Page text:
Why Nikon Should Acquire Nokia
After sales of traditional point-and-shoot camera models have slumped in recent years, a conservative Nikon imaging company is publicly stating that it’s open to other product categories, alluding at an entry into new form factors for imaging such as through smartphones. Noting that the number of captured images is on the rise while sales of cameras are declining, Nikon president Makoto Kumura told Bloomberg that “We’ve centralized our ideas around cameras but can change our approach to offer products to that bigger market.”
As Nikon looks to expand to new product categories, a potential acquisition of Finnish smartphone-maker Nokia may be beneficial to both firms. Nokia, which has been struggling recently after losing its crown as the world’s largest phone-maker to South Korean Samsung, has enjoyed a cult-like following with photography enthusiasts thanks to its N-series imaging smartphones and more recently through its PureView branded devices. A Nokia under Nikon’s arm could be beneficial to both companies and there would be room for innovation from other side to be shared.
Nikon had been fairly conservative in entering the mirrorless market where smaller cameras, rather than larger gear that’s aimed more at professionals, are taking off with consumers and enthusiasts. The company had also tried to enter the smart camera market, but that model never really took off.
With Nokia’s expertise in making smartphones, Nokia and Nikon could begin exploring the smart camera market once again with other choice operating systems, primarily Android. Rival Samsung has already announced a mirrorless camera model with interchangeable lens with 4G LTE connectivity, Android, and an ecosystem of lenses. Nokia already has the expertise working with smart OSes, building connectivity, and delivering a system that’s power efficient. Nikon can lend its hand with creating an interchangeable lens model to take advantage of the great optics and target the enthusiast to professional shooters.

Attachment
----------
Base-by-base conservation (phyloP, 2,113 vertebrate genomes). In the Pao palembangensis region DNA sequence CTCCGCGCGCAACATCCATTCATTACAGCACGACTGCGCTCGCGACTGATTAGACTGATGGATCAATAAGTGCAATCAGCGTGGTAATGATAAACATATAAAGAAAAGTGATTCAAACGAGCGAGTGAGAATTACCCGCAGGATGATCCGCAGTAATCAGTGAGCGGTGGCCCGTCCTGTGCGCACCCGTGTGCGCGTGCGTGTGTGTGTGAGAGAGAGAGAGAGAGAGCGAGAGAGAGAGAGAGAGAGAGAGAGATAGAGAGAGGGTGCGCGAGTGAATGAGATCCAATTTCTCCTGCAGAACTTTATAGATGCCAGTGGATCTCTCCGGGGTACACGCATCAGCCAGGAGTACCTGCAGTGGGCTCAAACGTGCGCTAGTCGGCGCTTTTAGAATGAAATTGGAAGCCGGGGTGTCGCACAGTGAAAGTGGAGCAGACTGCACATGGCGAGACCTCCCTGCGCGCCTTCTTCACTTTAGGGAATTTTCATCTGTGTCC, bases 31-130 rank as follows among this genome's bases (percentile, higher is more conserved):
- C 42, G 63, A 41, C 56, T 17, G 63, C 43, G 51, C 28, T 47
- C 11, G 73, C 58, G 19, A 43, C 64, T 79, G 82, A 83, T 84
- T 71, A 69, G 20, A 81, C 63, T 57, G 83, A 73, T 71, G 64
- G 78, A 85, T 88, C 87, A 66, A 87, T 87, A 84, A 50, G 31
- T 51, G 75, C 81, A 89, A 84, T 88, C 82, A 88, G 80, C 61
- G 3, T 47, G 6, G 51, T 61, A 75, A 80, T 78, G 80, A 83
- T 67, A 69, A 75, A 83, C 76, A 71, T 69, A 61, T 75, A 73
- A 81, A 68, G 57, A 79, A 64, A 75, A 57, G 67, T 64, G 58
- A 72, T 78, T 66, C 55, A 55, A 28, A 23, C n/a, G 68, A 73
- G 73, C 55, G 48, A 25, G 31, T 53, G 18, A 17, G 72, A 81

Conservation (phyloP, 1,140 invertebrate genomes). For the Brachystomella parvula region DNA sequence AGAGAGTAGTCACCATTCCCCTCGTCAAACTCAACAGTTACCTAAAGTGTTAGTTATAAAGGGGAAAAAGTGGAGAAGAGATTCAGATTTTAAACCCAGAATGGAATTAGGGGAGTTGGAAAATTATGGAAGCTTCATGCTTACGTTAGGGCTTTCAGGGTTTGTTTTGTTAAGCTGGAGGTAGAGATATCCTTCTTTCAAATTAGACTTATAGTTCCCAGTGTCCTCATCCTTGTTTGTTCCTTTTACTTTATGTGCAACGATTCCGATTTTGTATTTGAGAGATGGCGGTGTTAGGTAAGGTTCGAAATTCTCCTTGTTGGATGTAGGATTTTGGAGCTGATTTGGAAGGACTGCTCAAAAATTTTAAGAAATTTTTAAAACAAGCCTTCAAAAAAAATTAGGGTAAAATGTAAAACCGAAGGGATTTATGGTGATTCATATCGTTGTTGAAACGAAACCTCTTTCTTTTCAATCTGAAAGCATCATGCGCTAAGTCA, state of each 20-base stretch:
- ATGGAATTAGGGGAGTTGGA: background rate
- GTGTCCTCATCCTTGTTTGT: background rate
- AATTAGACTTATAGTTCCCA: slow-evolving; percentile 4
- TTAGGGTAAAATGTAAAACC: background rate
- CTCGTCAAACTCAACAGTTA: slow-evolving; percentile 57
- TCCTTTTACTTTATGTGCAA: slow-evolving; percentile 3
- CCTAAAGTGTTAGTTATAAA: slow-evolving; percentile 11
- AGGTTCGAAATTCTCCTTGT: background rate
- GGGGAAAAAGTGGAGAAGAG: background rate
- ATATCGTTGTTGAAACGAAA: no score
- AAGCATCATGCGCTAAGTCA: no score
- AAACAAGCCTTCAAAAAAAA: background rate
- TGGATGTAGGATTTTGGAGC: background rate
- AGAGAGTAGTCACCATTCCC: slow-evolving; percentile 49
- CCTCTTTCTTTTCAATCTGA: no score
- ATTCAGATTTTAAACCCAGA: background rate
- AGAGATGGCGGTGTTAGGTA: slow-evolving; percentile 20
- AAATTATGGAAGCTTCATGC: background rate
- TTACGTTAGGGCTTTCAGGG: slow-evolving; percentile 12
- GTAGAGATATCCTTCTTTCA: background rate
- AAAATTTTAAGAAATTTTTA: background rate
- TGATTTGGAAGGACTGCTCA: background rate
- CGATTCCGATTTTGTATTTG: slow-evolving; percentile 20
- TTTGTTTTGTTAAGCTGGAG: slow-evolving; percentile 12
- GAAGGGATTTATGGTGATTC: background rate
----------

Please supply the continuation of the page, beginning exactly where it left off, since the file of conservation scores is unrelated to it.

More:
Though Nokia has been strong on its own when making camera phones, an acquisition by Nikon could help re-focus the company. After having switched from Symbian, Nokia has been entangled with Microsoft in being an exclusive maker of Windows Phone smartphone under its Lumia brand. Analysts and investors are concerned that the recent acquisition of the network equipment arm further burdens Nokia financially. If Nokia kept its network infrastructure arm and sold off its smartphone business to Nikon, this could help a cash-strapped Nokia.
Furthermore, a divestiture of the smartphone business would give more flexibility to the smartphone operations. Under new management, Nokia may have a better option of turning to Android to power future devices and increase its appeal to the mass market. Though Nokia creates some of the best smartphones on the market today, Windows Phone’s lack of an apps ecosystem may limit the appeal of the platform to many consumers.
Merging Nokia’s smartphone business to Nikon’s brand appeal in photography could benefit both companies and help both companies battle Samsung in the camera as well as the smartphone space.
In the interim, Nikon’s high-end products are compensating for declines in its low-end point-and-shoots. The company expects to introduce a new product category from its existing range within a 5-year period.
“We want to create a product that will change the concept of cameras,” said Kimura. “It could be a non-camera consumer product.” The company declined to comment if said product would be a mobile phone.
If Nikon enters the mobile phone category solely, it would have to compete with heavyweights like Sony, which already has an established consumer electronics brand, and Samsung, which is the world’s most popular phone and smartphone manufacturer today. There’s also Apple, which leads in mobile phone photography, and also Nokia, a strong player in the mobile camera space.